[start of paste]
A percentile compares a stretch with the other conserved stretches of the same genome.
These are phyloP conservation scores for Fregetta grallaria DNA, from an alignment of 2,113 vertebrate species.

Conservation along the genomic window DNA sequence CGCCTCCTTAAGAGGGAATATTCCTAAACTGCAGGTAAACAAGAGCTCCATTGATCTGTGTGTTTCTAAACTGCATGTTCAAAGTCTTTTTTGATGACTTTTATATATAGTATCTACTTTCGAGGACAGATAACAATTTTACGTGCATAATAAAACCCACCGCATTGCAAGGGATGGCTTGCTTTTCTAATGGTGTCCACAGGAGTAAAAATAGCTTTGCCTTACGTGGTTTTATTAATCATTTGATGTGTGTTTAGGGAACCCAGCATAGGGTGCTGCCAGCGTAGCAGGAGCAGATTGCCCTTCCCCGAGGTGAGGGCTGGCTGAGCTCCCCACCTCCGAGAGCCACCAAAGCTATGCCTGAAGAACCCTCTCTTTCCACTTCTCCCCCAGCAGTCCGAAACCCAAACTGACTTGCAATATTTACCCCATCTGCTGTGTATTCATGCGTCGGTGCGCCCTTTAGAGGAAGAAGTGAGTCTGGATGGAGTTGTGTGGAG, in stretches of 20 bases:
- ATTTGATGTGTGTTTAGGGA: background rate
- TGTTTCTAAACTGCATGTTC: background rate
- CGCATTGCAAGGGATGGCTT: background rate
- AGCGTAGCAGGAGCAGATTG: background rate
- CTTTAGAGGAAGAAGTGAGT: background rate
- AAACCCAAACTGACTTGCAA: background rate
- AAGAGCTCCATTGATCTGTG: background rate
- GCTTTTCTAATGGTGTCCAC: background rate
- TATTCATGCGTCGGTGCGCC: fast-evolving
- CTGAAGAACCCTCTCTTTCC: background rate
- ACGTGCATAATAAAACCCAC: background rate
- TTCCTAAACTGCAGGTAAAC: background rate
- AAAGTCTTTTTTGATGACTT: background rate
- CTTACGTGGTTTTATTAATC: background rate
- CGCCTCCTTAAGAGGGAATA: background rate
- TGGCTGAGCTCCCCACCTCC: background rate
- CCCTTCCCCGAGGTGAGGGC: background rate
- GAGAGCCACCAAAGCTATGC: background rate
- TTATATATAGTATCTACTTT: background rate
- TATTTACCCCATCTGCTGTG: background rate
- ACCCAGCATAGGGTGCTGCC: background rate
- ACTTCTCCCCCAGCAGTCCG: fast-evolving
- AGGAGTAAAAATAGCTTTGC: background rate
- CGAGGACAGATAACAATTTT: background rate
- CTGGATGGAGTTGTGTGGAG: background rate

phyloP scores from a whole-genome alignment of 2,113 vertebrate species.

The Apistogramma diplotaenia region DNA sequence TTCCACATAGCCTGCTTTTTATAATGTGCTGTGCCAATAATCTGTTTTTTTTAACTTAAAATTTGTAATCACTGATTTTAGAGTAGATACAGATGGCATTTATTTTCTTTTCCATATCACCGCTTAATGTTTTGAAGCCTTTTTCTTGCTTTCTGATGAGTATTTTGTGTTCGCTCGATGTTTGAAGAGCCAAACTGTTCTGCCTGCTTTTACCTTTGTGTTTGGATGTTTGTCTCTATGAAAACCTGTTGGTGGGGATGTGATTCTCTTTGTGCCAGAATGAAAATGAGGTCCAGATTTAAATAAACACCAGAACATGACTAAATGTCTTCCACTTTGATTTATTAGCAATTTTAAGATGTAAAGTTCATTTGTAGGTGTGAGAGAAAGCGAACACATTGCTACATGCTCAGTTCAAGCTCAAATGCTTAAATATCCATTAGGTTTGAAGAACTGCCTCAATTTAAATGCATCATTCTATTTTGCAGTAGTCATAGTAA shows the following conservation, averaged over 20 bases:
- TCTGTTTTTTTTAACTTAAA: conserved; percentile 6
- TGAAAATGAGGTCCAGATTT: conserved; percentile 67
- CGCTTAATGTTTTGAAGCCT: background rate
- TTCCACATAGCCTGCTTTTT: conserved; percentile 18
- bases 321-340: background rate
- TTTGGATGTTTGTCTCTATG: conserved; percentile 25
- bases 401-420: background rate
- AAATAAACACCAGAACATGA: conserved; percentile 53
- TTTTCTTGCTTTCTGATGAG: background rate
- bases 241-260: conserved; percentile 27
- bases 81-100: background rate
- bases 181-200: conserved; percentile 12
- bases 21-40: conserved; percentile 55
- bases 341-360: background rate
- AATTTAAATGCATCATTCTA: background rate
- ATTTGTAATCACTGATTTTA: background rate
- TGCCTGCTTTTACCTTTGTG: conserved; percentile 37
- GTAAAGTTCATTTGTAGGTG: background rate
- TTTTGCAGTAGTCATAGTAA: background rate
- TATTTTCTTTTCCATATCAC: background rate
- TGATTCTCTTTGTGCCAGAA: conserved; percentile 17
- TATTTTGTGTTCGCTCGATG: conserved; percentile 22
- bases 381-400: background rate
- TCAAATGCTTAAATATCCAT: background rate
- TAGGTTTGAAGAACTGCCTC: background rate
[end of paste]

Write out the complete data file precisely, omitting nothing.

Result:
A percentile compares a stretch with the other conserved stretches of the same genome.
These are phyloP conservation scores for Fregetta grallaria DNA, from an alignment of 2,113 vertebrate species.

Conservation along the genomic window DNA sequence CGCCTCCTTAAGAGGGAATATTCCTAAACTGCAGGTAAACAAGAGCTCCATTGATCTGTGTGTTTCTAAACTGCATGTTCAAAGTCTTTTTTGATGACTTTTATATATAGTATCTACTTTCGAGGACAGATAACAATTTTACGTGCATAATAAAACCCACCGCATTGCAAGGGATGGCTTGCTTTTCTAATGGTGTCCACAGGAGTAAAAATAGCTTTGCCTTACGTGGTTTTATTAATCATTTGATGTGTGTTTAGGGAACCCAGCATAGGGTGCTGCCAGCGTAGCAGGAGCAGATTGCCCTTCCCCGAGGTGAGGGCTGGCTGAGCTCCCCACCTCCGAGAGCCACCAAAGCTATGCCTGAAGAACCCTCTCTTTCCACTTCTCCCCCAGCAGTCCGAAACCCAAACTGACTTGCAATATTTACCCCATCTGCTGTGTATTCATGCGTCGGTGCGCCCTTTAGAGGAAGAAGTGAGTCTGGATGGAGTTGTGTGGAG, in stretches of 20 bases:
- ATTTGATGTGTGTTTAGGGA: background rate
- TGTTTCTAAACTGCATGTTC: background rate
- CGCATTGCAAGGGATGGCTT: background rate
- AGCGTAGCAGGAGCAGATTG: background rate
- CTTTAGAGGAAGAAGTGAGT: background rate
- AAACCCAAACTGACTTGCAA: background rate
- AAGAGCTCCATTGATCTGTG: background rate
- GCTTTTCTAATGGTGTCCAC: background rate
- TATTCATGCGTCGGTGCGCC: fast-evolving
- CTGAAGAACCCTCTCTTTCC: background rate
- ACGTGCATAATAAAACCCAC: background rate
- TTCCTAAACTGCAGGTAAAC: background rate
- AAAGTCTTTTTTGATGACTT: background rate
- CTTACGTGGTTTTATTAATC: background rate
- CGCCTCCTTAAGAGGGAATA: background rate
- TGGCTGAGCTCCCCACCTCC: background rate
- CCCTTCCCCGAGGTGAGGGC: background rate
- GAGAGCCACCAAAGCTATGC: background rate
- TTATATATAGTATCTACTTT: background rate
- TATTTACCCCATCTGCTGTG: background rate
- ACCCAGCATAGGGTGCTGCC: background rate
- ACTTCTCCCCCAGCAGTCCG: fast-evolving
- AGGAGTAAAAATAGCTTTGC: background rate
- CGAGGACAGATAACAATTTT: background rate
- CTGGATGGAGTTGTGTGGAG: background rate

phyloP scores from a whole-genome alignment of 2,113 vertebrate species.

The Apistogramma diplotaenia region DNA sequence TTCCACATAGCCTGCTTTTTATAATGTGCTGTGCCAATAATCTGTTTTTTTTAACTTAAAATTTGTAATCACTGATTTTAGAGTAGATACAGATGGCATTTATTTTCTTTTCCATATCACCGCTTAATGTTTTGAAGCCTTTTTCTTGCTTTCTGATGAGTATTTTGTGTTCGCTCGATGTTTGAAGAGCCAAACTGTTCTGCCTGCTTTTACCTTTGTGTTTGGATGTTTGTCTCTATGAAAACCTGTTGGTGGGGATGTGATTCTCTTTGTGCCAGAATGAAAATGAGGTCCAGATTTAAATAAACACCAGAACATGACTAAATGTCTTCCACTTTGATTTATTAGCAATTTTAAGATGTAAAGTTCATTTGTAGGTGTGAGAGAAAGCGAACACATTGCTACATGCTCAGTTCAAGCTCAAATGCTTAAATATCCATTAGGTTTGAAGAACTGCCTCAATTTAAATGCATCATTCTATTTTGCAGTAGTCATAGTAA shows the following conservation, averaged over 20 bases:
- TCTGTTTTTTTTAACTTAAA: conserved; percentile 6
- TGAAAATGAGGTCCAGATTT: conserved; percentile 67
- CGCTTAATGTTTTGAAGCCT: background rate
- TTCCACATAGCCTGCTTTTT: conserved; percentile 18
- bases 321-340: background rate
- TTTGGATGTTTGTCTCTATG: conserved; percentile 25
- bases 401-420: background rate
- AAATAAACACCAGAACATGA: conserved; percentile 53
- TTTTCTTGCTTTCTGATGAG: background rate
- bases 241-260: conserved; percentile 27
- bases 81-100: background rate
- bases 181-200: conserved; percentile 12
- bases 21-40: conserved; percentile 55
- bases 341-360: background rate
- AATTTAAATGCATCATTCTA: background rate
- ATTTGTAATCACTGATTTTA: background rate
- TGCCTGCTTTTACCTTTGTG: conserved; percentile 37
- GTAAAGTTCATTTGTAGGTG: background rate
- TTTTGCAGTAGTCATAGTAA: background rate
- TATTTTCTTTTCCATATCAC: background rate
- TGATTCTCTTTGTGCCAGAA: conserved; percentile 17
- TATTTTGTGTTCGCTCGATG: conserved; percentile 22
- bases 381-400: background rate
- TCAAATGCTTAAATATCCAT: background rate
- TAGGTTTGAAGAACTGCCTC: background rate